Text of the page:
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Tuesday, November 10, 2015

Conrad Jon Godly

Exacting control with exhilarating freedom--Conrad Jon Godly

Paint which melts into mountains.
Years ago, I can't recall exactly when, in writing about painting with a palette knife, I compared it to spreading peanut butter and jelly on toast while trying to create a recognizable image. It's both terribly frustrating and extremely liberating. There's a freedom of expression that goes with loosely "slopping" paint around that is about as close to sheer ecstasy as painting allows. At the same time, there is a delicate demand for skill and expertise that evokes just the opposite extreme, an agony demanding excru-ciating finesse. It's the proverbial "agony and ecstasy" as the artist first combats the naturally unruly tendencies of the mass quantities of paint entailed, coupled moments later in an allying with the same pigments and medium resulting in ex-quisitely natural colors, textures, shapes, and spaces. At no other time in the art of painting does "practice make perfect" become more of a factor. Every artist is beset at one time or another with a fear of failure. In this regard, painting with a knife is by far the most fearful technique an artist can employ. One means of overcoming this fear is to see it done see it done in the work of the Swiss painter, Conrad Jon Godly.

Conrad Jon Godly. The man must buy his paint by the barrel.

Godly's mountains are seldom framed. Paint
often hangs in globs from the bottom edge
 of his canvases.
Conrad Godly was born in 1962. He grew up in Davos, Switzerland; later studying to be a painter at the Basel School of Art from 1982 thru 1986. Then for the next eighteen years he worked as a professional photo-grapher. He made for himself a career capturing the latest fashions for well-known magazines. Eventually, how-ever, Godly began to notice a gradual loss of passion for his work. He loved painting and yearned to return to his fine art roots, but had fears about whether he could subsist as an artist, especially after eighteen years having not done so. Despite his doubts, Godly left his role as a photographer in 2006 to seek solace among the mountains of Chur, Switzerland. Godly's images de-rive from photographic sketches, which he makes on his wanderings. Yet never, does he depict his subjects from a single photo. Instead, he studies photographs of the mountains and then creates his own on canvas. Small and great mountains, rocks, snow, fog, lots of light, Godly paints the pictures in a single session without once taking a step back. For small works (he paints all sizes) Godly sometimes needs as little as five strokes. His biggest brush is 70 centimeters (just over two feet) wide. He's extreme in his work, taking no half-measures.

From mountains to molehills, scale means little to Godly.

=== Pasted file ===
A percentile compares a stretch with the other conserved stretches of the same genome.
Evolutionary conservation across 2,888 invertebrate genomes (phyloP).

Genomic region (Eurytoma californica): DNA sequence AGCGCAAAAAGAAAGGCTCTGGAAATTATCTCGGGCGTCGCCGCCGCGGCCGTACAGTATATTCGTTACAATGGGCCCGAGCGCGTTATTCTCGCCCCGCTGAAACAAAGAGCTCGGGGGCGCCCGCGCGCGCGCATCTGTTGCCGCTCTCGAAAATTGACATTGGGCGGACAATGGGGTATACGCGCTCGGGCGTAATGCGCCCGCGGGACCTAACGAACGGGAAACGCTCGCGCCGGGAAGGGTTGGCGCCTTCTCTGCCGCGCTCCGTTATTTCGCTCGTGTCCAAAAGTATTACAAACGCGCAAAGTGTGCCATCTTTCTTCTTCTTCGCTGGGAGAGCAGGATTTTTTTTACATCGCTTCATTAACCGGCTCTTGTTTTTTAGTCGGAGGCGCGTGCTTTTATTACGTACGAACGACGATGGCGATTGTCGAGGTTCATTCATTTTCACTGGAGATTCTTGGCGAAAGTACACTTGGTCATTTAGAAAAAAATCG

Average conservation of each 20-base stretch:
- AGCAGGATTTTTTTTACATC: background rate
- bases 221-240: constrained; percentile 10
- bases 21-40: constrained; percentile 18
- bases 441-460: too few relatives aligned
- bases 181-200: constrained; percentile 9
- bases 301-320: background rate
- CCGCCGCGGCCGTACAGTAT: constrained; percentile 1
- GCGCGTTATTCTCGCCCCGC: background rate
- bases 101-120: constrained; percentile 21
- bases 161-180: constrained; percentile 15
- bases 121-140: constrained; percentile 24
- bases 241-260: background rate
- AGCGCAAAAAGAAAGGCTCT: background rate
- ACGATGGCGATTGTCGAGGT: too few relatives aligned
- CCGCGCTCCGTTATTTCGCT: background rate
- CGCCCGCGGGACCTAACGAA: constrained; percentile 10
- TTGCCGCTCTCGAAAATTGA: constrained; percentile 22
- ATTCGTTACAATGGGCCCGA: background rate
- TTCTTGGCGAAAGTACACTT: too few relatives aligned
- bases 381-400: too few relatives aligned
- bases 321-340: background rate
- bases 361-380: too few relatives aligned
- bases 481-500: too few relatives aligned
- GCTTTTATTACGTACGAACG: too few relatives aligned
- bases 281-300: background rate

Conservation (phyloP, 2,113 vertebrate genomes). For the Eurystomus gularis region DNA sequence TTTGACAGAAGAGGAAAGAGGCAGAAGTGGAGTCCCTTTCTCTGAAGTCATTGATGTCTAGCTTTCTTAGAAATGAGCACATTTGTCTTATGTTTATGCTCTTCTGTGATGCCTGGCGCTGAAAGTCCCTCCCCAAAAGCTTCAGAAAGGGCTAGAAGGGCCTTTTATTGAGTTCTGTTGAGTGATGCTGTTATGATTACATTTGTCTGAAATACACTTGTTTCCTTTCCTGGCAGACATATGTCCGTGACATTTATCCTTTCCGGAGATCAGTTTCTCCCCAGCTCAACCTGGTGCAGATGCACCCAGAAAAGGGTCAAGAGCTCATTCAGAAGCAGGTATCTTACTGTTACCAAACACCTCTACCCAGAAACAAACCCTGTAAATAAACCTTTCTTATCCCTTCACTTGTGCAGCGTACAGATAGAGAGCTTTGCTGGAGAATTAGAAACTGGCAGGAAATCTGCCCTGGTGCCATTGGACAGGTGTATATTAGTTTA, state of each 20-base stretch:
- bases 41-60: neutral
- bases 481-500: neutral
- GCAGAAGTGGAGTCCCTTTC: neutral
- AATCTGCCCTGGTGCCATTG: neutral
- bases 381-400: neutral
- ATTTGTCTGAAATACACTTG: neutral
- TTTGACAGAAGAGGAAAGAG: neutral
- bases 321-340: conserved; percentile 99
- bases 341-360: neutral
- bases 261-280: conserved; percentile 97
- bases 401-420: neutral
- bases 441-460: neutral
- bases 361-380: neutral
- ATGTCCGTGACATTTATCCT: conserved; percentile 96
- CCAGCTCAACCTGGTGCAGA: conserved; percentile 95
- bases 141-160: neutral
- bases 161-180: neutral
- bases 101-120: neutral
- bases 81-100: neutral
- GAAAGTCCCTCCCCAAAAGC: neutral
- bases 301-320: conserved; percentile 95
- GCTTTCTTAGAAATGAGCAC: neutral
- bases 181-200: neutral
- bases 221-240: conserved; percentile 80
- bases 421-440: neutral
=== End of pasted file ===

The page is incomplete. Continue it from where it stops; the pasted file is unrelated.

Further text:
Sol 15, 2013. Godly's paintings do
not bear traditional titles but are
numbered consecutively by year.
The most successful painter is one who only paints what he or she wants yet makes a lot of money doing so. Godly paints nothing but mountains. His Studio is located in an old factory in Sils in Domleschg, about 20 minutes from his home in Chur. Except for a few canvases and a table with three tubes oil paint, the room is empty. Light falls from a skylight illuminating a group of painted images piled with thick layers of paint. Only from a distance do the colors spring to life. The mountainous images awaken; mist drifts over the ridges; rocks glow in the moonlight. Gallery owner, Tony Wuethrich comments, "Conrad manages to capture the soul of the mountains. When looking at his magical landscapes there comes a longing con-nection that is overwhelming." Godly says in carefully chosen words that beauty for him is more than mere surface. "A more perfect beauty than nature does not exist for me." You'll see no trace of human presence in Godly's work. He considers everything made by man as a mere attempt to move closer to natural beauty.

The extreme range in sizes allows galleries to present Godly's work in groupings.
Most of us have seen landscape paintings depicting mountains, using a variety of methods, usually as a means of forming a background for some foreground center of interest. Conrad Godly uses a visual trick he has perfected in both large and small-scale paintings. In seeing Godly’s mountainous paintings, it takes a moment to realize the amazing skill behind what seems to be such an effortless application of paint. Up close (below, center), the landscapes appear to be a thick, almost random mix of blue, white and black, oils mixed with turpentine to create a thick impasto that Godly often leaves dripping from the canvas. Taking a few steps back and miraculously you might as well be looking at a photograph of the Swiss Alps (bottom, left).

Spes, 2013, Conrad Godly
Sometimes a little green creeps in.
A mountainous abstraction up close.
Sol 82, 2013, Conrad Jon Godly


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